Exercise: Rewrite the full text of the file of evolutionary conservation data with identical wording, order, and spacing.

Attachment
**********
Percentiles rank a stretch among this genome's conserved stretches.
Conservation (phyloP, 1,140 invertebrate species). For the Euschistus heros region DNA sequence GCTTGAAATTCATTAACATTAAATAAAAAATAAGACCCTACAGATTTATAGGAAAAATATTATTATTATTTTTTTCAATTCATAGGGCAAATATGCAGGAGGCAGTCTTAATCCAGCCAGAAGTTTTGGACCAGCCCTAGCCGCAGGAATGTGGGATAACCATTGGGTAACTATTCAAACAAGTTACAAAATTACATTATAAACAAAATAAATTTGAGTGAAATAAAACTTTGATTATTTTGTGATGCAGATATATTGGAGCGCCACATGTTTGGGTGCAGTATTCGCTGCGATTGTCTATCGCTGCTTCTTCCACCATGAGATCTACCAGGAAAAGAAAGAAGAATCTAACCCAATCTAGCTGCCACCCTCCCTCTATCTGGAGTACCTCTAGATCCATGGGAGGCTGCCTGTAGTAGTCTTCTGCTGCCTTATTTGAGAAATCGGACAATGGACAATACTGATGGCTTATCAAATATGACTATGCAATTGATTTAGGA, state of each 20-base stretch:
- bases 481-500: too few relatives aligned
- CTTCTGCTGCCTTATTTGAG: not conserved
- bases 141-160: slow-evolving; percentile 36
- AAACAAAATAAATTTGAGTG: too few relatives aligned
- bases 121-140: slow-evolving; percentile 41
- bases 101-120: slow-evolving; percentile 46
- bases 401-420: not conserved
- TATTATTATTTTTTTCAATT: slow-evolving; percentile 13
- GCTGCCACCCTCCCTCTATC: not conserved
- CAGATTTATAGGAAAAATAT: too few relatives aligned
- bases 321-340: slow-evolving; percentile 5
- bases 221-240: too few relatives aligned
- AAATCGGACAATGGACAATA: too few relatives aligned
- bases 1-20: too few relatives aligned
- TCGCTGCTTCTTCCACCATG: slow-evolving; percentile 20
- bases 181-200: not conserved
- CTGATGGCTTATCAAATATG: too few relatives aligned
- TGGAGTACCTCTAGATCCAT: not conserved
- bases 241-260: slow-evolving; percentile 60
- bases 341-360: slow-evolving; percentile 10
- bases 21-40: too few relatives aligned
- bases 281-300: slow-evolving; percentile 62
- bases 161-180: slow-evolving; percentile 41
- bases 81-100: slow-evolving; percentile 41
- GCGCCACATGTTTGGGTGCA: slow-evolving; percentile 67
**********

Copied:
Percentiles rank a stretch among this genome's conserved stretches.
Conservation (phyloP, 1,140 invertebrate species). For the Euschistus heros region DNA sequence GCTTGAAATTCATTAACATTAAATAAAAAATAAGACCCTACAGATTTATAGGAAAAATATTATTATTATTTTTTTCAATTCATAGGGCAAATATGCAGGAGGCAGTCTTAATCCAGCCAGAAGTTTTGGACCAGCCCTAGCCGCAGGAATGTGGGATAACCATTGGGTAACTATTCAAACAAGTTACAAAATTACATTATAAACAAAATAAATTTGAGTGAAATAAAACTTTGATTATTTTGTGATGCAGATATATTGGAGCGCCACATGTTTGGGTGCAGTATTCGCTGCGATTGTCTATCGCTGCTTCTTCCACCATGAGATCTACCAGGAAAAGAAAGAAGAATCTAACCCAATCTAGCTGCCACCCTCCCTCTATCTGGAGTACCTCTAGATCCATGGGAGGCTGCCTGTAGTAGTCTTCTGCTGCCTTATTTGAGAAATCGGACAATGGACAATACTGATGGCTTATCAAATATGACTATGCAATTGATTTAGGA, state of each 20-base stretch:
- bases 481-500: too few relatives aligned
- CTTCTGCTGCCTTATTTGAG: not conserved
- bases 141-160: slow-evolving; percentile 36
- AAACAAAATAAATTTGAGTG: too few relatives aligned
- bases 121-140: slow-evolving; percentile 41
- bases 101-120: slow-evolving; percentile 46
- bases 401-420: not conserved
- TATTATTATTTTTTTCAATT: slow-evolving; percentile 13
- GCTGCCACCCTCCCTCTATC: not conserved
- CAGATTTATAGGAAAAATAT: too few relatives aligned
- bases 321-340: slow-evolving; percentile 5
- bases 221-240: too few relatives aligned
- AAATCGGACAATGGACAATA: too few relatives aligned
- bases 1-20: too few relatives aligned
- TCGCTGCTTCTTCCACCATG: slow-evolving; percentile 20
- bases 181-200: not conserved
- CTGATGGCTTATCAAATATG: too few relatives aligned
- TGGAGTACCTCTAGATCCAT: not conserved
- bases 241-260: slow-evolving; percentile 60
- bases 341-360: slow-evolving; percentile 10
- bases 21-40: too few relatives aligned
- bases 281-300: slow-evolving; percentile 62
- bases 161-180: slow-evolving; percentile 41
- bases 81-100: slow-evolving; percentile 41
- GCGCCACATGTTTGGGTGCA: slow-evolving; percentile 67